3 Easy Ways to Start Saving for Retirement (for Teenagers and Millennials)

I have no clue what retirement is like. I don’t even like to think about what retirement means.

I’m 20, I’m young, and for me retirement is way off somewhere in the distant future.

A recent report from the Insured Retirement Institute (IRI) and the Center for Generational Kinetics shed some light on the savings habits of individuals aged 20-37. According to the study, 68% of millennials are actively saving for their retirement. When thinking about retiring you also need to start thinking about finding a assisted living community. Here is a senior care community check list to help you find the right place for you.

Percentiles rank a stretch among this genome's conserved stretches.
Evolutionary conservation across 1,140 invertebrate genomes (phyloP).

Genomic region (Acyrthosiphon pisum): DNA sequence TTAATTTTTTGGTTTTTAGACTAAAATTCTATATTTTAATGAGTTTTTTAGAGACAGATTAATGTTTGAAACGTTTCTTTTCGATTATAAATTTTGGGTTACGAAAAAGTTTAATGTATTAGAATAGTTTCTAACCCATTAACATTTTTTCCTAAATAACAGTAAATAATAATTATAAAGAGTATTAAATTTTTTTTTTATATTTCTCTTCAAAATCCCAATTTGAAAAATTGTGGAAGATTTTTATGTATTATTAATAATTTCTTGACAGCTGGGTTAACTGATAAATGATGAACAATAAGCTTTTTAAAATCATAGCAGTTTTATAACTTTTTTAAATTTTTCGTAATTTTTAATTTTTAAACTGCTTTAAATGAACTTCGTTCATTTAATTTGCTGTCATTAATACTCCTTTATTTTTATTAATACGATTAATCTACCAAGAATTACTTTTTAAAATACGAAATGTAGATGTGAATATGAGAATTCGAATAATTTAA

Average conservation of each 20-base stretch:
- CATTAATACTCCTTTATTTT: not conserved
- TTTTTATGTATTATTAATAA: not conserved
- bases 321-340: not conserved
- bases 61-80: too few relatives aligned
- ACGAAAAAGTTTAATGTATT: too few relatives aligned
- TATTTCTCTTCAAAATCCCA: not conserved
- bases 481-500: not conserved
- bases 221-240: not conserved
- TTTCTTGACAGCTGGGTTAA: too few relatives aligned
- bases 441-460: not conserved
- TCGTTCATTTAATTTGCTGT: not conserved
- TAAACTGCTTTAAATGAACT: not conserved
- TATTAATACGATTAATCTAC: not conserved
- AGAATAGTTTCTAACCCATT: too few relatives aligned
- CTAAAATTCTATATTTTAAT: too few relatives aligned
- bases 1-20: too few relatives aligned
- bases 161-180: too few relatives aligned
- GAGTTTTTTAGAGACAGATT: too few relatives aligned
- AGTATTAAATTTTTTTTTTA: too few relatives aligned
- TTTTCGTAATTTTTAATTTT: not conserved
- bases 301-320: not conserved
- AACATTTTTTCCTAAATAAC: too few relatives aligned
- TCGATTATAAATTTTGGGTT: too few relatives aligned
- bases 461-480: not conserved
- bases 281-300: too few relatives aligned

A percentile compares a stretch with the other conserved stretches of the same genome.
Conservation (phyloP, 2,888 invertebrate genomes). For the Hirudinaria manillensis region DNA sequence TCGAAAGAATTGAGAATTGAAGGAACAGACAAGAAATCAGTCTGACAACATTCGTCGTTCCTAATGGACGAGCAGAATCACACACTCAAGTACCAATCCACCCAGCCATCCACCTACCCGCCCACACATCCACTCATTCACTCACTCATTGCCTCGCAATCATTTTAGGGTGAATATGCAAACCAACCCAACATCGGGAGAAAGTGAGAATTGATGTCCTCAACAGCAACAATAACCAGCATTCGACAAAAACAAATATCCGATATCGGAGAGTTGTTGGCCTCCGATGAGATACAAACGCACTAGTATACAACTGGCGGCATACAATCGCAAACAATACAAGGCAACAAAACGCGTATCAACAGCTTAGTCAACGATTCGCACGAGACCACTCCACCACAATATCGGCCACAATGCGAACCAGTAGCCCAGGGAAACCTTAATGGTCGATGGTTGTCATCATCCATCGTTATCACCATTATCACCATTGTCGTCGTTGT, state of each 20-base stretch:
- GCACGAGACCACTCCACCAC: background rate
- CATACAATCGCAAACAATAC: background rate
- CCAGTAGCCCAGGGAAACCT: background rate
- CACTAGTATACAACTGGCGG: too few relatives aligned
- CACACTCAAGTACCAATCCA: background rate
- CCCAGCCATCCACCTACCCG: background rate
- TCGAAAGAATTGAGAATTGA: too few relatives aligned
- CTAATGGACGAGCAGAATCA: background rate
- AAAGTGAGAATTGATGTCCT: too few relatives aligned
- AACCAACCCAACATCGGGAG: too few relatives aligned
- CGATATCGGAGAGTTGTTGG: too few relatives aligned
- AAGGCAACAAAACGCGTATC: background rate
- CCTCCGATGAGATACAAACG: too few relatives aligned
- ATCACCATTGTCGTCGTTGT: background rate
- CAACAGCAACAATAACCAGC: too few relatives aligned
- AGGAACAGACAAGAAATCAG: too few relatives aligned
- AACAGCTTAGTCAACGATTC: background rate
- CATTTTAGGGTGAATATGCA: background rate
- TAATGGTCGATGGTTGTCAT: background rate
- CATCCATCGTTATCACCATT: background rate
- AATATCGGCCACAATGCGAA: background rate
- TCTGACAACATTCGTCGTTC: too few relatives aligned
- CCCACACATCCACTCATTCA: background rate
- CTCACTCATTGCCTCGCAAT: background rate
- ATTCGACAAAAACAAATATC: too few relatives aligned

That is awesome. That means that even though thinking about retirement is weird, people are doing it.

In this post I will outline what tools are available for you to start saving for retirement. I will stay away from giving investment advice, rather I will focus on the different ways retirement accounts can save you money and protect your future.

1. Open a Roth IRA


An individual retirement plan that bears many similarities to the traditional IRA, but contributions are not tax deductible and qualified distributions are tax free. Similar to other retirement plan accounts, non-qualified distributions from a Roth IRA may be subject to a penalty upon withdrawal.

A Roth Independent Retirement Account (IRA) is a millennials most effective tool to save for retirement. A Roth IRA is a special type of investment account. You can take the money you put into a Roth IRA and invest in Nike, Apple, Google, a mutual fund, index fund, exchange traded fund, or even bonds. You can do whatever you want with this money once it is in this account.